Photography student Maya Jaynes, left, and dental hygiene student Jacqueline Claybrooks battle it out on a joust platform.
At Owens Community College, the school year started off with a splash as students participated in Fall Fest, an annual meet-and-mingle event that featured some wacky water wars this year.
In addition to free food (always a popular thing with college kids), the Fall Fest lineup was filled with live entertainment and fun stuff to do.
Students could climb a rock wall, zip down an inflatable slide, or pummel an opponent with a water balloon during the new activity dubbed "water wars."
Originally, Owens hosted spring flings, offering students a chance to let off some extra energy as the school year wrapped up, but after hearing comments that such an event would be a great way to start off the year, Fall Fest was born.
"We kept hearing students say it was fun and a good way to meet new friends, and they wished they could meet others at the first part of the school year. We decided to do the Fall Fast as a way to welcome students back to school and then included the business departments, enrollment services, security, the library, and any department that wanted to be involved. They set up tables out there and students get their questions answered, and they get to know the campus easier," John Byers, manager of student activities, said. "It is the first main event of the school year."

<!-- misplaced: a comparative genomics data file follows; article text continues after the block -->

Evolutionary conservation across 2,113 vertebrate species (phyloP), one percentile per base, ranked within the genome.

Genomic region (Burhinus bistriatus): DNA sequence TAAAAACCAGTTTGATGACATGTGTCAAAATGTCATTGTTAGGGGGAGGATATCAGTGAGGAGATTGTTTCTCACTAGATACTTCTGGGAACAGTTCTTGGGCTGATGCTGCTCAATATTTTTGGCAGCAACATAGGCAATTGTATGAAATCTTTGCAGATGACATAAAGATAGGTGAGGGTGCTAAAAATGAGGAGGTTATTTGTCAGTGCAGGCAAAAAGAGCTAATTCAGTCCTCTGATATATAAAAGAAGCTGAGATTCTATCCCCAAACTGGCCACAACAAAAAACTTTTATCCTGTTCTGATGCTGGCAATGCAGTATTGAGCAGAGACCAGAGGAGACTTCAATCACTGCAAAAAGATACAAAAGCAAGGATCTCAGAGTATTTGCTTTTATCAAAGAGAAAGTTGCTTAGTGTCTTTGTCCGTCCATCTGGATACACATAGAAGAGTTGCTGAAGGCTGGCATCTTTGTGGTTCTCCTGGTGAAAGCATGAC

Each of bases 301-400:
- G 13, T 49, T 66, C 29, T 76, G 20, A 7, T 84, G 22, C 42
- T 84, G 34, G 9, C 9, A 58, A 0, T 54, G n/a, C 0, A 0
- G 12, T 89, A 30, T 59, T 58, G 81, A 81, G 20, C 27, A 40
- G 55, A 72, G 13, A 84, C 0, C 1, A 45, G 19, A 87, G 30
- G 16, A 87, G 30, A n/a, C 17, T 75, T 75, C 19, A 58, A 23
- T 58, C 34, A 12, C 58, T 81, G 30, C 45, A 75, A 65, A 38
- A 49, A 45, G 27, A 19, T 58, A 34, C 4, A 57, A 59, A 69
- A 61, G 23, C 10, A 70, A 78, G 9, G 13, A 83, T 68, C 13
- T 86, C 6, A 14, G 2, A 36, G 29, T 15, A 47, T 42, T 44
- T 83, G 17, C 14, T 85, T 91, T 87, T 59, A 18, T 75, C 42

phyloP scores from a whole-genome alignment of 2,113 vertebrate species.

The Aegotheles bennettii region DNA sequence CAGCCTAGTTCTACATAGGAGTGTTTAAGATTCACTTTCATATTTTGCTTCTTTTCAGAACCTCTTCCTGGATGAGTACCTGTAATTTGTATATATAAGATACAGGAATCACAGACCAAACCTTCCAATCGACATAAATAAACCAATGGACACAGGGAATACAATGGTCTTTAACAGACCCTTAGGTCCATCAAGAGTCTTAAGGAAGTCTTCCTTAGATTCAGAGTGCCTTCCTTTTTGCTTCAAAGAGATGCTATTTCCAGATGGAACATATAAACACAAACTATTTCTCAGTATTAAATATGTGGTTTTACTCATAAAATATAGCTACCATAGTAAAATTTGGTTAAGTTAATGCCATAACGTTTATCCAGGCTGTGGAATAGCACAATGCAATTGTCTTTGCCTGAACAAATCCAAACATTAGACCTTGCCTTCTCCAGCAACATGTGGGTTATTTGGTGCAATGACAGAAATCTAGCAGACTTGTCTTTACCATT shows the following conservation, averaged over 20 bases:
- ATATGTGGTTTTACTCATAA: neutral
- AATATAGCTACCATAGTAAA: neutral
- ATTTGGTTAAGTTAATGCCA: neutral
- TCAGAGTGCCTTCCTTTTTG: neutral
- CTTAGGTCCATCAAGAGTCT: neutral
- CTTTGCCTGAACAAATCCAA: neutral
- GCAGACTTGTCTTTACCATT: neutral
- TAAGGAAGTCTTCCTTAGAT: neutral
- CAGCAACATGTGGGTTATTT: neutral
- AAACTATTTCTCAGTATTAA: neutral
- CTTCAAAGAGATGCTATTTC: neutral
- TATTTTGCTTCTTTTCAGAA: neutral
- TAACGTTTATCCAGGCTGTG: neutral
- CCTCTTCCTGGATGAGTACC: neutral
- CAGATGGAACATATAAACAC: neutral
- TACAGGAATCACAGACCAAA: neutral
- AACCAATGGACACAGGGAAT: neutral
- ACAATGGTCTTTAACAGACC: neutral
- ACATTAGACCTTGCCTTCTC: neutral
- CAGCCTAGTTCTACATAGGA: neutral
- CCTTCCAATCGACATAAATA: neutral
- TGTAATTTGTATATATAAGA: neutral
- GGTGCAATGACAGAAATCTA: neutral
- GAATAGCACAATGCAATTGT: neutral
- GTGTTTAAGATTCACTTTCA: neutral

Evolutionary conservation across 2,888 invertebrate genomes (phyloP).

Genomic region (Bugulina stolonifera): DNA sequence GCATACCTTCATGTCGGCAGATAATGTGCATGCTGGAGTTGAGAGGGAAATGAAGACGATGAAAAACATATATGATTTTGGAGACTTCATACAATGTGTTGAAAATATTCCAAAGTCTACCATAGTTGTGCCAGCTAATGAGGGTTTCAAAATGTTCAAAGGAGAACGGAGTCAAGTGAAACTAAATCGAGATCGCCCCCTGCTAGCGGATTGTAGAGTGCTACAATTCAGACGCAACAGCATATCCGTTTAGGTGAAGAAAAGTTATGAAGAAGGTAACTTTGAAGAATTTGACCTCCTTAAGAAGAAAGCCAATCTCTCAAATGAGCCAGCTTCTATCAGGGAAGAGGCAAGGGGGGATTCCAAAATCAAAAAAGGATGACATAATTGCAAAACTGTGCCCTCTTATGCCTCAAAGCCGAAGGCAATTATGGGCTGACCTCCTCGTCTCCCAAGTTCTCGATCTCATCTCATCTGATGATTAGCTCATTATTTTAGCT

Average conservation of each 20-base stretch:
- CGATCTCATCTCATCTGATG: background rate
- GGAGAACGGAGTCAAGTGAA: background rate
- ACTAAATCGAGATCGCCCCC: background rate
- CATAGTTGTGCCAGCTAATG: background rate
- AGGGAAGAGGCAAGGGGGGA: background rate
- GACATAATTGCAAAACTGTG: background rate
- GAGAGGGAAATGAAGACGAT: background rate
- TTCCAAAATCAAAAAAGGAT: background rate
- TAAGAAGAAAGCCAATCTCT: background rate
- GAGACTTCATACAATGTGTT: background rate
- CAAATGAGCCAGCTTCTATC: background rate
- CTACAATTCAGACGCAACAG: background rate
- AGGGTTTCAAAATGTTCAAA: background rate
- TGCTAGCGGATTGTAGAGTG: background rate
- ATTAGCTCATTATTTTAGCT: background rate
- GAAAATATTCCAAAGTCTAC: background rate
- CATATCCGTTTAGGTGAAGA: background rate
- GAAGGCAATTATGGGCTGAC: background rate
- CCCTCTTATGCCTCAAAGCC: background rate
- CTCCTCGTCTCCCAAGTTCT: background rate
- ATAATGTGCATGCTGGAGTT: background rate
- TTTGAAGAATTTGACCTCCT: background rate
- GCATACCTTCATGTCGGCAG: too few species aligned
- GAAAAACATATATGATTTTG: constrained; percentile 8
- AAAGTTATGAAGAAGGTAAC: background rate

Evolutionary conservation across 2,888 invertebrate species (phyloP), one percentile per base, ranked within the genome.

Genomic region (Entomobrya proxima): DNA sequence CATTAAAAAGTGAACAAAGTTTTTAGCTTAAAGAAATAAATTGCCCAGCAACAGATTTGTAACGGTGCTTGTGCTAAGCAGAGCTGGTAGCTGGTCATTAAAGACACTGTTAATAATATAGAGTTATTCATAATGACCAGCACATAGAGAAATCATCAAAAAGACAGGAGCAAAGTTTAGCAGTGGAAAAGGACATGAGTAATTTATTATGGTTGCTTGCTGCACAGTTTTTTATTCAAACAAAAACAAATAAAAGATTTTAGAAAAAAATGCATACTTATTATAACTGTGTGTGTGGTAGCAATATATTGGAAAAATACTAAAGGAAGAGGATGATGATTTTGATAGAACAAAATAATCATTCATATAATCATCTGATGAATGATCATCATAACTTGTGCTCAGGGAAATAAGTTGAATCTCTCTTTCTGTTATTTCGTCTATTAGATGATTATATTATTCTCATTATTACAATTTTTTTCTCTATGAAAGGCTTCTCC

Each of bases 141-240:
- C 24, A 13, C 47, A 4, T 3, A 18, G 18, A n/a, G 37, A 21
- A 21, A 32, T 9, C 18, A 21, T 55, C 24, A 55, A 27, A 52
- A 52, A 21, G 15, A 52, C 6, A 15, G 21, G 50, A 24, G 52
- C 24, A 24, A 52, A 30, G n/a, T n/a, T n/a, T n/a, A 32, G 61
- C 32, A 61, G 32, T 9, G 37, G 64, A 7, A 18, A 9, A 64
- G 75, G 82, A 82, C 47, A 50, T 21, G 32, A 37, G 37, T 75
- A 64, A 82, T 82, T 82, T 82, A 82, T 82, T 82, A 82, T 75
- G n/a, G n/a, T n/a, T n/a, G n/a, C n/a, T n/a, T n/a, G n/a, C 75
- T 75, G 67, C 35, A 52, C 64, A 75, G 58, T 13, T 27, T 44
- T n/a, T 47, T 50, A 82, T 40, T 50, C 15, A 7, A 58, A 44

Denise Russell, a mother of two Owens students, foreground, gets a rubdown from massage therapist student Danica Spaulding.
About 2,000 students participated in the event, sponsored by Student Government and the Office of Student Activities.
The fest not only served as a way to welcome students back to school, but to provide information about various clubs and organizations available on campus. Community organizations were also on hand with information.
The fast-paced Fall Fest is a big kick-off for Owens, and marks the first event of the school year where students can get tour books stamped.
The tour books, which are provided by the student activities office, help promote participation in activities "outside of the book," Mr. Byers said. Students earn "points" toward prizes as their books get stamped, such as during workshops or campus programs with guest speakers, singers, song writers, or authors.
Prizes are awarded at an year-end party, based on the number of stamps collected. The top prize is a free three-hour-credit class; that prize has been provided by the Owens Foundation, Mr. Byers said.
Owens borrowed the tour-book idea from Lourdes College as a way to generate more interest in extracurricular activities.
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